Journal Article

Early modern copper money: multiple currencies and trimetallism in Sweden 1624–1776

Rodney Edvinsson

in European Review of Economic History

Volume 16, issue 4, pages 408-429
Published in print November 2012 | ISSN: 1361-4916
Published online August 2012 | e-ISSN: 1474-0044 | DOI: http://dx.doi.org/10.1093/ereh/hes007
Early modern copper money: multiple currencies and trimetallism in Sweden 1624–1776

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In 1624–1776, Sweden implemented a complicated trimetallic monetary system. Five different copper, silver, and gold currencies circulated. The heaviest copper coins weighed 20 kg. Gresham's law worked differently for various coins. Swedish trimetallism was asymmetric. Copper money could not replace silver and gold coins. When the latter became undervalued they circulated at a premium. Due to high transaction costs in using copper coins at a premium, they were sometimes driven out when becoming dear money. However, complaints about money shortage and Sweden's monopoly position at the European copper markets implied that the copper standard was not abandoned until 1777.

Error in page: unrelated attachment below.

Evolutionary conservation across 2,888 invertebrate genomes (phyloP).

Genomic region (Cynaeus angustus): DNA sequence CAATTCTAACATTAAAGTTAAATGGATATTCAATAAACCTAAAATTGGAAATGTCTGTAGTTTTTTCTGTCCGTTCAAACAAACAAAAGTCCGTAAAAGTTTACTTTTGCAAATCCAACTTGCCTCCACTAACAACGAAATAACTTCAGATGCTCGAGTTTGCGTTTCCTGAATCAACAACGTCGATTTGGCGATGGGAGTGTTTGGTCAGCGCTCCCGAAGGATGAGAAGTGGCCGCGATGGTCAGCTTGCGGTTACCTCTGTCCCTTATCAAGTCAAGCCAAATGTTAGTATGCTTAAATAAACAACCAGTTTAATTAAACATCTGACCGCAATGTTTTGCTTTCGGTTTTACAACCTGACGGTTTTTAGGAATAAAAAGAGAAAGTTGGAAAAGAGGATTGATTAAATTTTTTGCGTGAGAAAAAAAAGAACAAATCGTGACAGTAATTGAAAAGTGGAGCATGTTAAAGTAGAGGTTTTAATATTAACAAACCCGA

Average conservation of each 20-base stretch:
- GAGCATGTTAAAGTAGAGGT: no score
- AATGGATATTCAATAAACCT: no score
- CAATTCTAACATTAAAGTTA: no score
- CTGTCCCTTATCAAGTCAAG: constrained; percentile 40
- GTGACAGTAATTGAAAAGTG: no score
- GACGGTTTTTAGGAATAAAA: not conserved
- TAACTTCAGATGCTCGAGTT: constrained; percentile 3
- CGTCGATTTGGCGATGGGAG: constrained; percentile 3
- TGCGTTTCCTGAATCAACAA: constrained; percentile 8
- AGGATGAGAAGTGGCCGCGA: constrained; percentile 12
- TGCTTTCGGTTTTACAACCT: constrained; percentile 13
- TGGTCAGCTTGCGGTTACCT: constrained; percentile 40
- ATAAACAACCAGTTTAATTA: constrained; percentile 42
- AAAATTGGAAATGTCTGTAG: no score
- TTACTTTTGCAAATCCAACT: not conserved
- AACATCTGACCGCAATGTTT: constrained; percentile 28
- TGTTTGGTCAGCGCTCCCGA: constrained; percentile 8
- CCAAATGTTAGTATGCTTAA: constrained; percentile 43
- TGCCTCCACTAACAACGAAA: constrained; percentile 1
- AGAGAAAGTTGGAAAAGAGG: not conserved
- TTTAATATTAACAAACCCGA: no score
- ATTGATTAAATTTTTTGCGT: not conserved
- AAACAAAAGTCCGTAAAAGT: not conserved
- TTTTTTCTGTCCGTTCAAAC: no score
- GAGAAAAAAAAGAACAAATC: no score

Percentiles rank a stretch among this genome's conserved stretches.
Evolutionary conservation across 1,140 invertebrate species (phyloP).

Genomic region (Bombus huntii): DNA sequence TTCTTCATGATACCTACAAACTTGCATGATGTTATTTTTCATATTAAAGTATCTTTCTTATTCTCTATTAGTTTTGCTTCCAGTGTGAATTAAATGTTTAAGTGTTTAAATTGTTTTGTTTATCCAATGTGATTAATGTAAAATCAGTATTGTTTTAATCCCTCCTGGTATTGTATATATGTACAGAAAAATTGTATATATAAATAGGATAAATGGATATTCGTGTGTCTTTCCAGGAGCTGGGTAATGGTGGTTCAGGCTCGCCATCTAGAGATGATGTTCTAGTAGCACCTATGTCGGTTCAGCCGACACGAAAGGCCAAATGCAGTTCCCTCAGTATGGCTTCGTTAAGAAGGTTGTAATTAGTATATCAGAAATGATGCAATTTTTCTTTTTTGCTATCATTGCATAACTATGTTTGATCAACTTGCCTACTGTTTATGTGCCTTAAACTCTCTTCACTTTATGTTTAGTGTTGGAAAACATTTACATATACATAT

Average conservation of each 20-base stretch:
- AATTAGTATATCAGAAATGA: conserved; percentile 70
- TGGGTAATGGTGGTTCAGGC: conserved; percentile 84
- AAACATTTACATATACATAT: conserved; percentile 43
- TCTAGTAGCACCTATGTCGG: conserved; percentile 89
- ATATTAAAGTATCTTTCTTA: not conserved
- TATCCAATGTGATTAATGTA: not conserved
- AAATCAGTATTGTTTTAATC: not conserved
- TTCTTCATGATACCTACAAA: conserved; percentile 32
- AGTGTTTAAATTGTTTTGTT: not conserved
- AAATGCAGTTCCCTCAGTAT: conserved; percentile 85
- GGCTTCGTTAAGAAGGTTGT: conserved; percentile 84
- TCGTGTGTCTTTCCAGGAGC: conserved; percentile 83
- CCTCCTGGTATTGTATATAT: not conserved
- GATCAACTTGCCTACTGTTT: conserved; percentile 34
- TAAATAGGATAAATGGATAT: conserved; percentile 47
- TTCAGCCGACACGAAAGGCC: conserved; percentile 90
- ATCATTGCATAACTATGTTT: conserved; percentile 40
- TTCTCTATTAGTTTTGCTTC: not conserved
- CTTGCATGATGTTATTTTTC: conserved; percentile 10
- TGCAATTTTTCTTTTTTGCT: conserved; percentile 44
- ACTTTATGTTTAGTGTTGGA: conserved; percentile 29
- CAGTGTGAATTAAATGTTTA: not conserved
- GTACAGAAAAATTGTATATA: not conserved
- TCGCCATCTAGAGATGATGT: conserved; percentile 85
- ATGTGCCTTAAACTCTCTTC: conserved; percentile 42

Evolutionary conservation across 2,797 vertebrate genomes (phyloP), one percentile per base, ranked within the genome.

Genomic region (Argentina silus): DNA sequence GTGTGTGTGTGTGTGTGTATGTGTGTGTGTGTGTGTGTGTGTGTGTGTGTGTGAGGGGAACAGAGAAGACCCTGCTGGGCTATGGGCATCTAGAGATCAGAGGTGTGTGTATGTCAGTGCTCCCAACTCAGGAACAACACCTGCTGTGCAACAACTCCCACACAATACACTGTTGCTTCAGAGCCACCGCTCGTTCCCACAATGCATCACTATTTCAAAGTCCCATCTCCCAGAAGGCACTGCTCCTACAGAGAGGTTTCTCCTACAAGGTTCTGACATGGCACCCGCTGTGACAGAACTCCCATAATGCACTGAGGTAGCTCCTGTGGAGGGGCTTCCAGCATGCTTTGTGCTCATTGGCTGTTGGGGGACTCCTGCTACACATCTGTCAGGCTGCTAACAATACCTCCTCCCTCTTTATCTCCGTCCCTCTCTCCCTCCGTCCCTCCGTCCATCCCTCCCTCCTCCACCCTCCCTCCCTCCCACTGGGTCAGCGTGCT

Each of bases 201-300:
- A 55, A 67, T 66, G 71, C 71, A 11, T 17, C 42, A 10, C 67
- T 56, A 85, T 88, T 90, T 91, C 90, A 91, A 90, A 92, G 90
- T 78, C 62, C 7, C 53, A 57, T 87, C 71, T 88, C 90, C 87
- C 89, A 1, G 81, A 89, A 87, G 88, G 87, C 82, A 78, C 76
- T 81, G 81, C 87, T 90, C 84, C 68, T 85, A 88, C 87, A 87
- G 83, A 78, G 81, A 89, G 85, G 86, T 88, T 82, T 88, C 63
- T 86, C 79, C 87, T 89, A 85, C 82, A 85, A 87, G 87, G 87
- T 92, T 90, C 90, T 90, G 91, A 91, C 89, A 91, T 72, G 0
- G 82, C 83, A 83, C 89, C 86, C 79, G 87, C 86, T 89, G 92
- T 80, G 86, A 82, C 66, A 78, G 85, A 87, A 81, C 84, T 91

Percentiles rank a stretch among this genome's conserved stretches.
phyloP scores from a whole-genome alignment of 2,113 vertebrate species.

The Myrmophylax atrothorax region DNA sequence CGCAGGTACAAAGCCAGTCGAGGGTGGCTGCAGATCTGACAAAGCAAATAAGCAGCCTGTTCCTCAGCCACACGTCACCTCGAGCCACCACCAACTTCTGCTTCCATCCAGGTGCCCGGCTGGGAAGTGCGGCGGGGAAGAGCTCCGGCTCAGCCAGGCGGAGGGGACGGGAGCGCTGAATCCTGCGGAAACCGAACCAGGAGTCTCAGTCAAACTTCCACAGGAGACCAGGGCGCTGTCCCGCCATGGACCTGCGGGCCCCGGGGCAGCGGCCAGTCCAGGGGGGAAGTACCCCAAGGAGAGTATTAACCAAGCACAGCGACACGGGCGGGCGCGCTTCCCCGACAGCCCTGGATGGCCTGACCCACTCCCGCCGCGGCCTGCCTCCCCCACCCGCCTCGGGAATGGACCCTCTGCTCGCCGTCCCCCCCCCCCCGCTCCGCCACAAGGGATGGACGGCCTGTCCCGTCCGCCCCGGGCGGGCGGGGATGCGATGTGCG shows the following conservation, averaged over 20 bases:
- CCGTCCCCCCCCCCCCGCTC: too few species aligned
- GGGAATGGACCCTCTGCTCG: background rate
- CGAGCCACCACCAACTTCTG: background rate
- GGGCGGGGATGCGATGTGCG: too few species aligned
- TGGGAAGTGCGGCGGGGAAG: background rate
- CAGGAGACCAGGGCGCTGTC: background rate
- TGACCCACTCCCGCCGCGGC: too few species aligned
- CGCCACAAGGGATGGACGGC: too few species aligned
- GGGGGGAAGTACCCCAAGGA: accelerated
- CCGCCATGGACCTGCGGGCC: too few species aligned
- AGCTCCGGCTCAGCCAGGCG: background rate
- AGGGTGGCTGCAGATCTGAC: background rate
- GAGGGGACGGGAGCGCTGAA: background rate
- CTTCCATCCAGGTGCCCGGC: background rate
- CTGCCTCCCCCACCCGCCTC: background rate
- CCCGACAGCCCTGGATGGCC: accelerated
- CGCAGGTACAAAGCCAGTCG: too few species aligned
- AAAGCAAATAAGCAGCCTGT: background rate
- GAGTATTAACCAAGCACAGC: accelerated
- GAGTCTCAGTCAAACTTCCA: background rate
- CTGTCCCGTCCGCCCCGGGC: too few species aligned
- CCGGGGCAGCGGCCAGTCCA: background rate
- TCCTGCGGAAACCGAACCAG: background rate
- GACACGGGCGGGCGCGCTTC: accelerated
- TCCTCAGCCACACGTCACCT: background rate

Journal Article.  10011 words.  Illustrated.

Subjects: Industrial History ; Labour History ; Economic History

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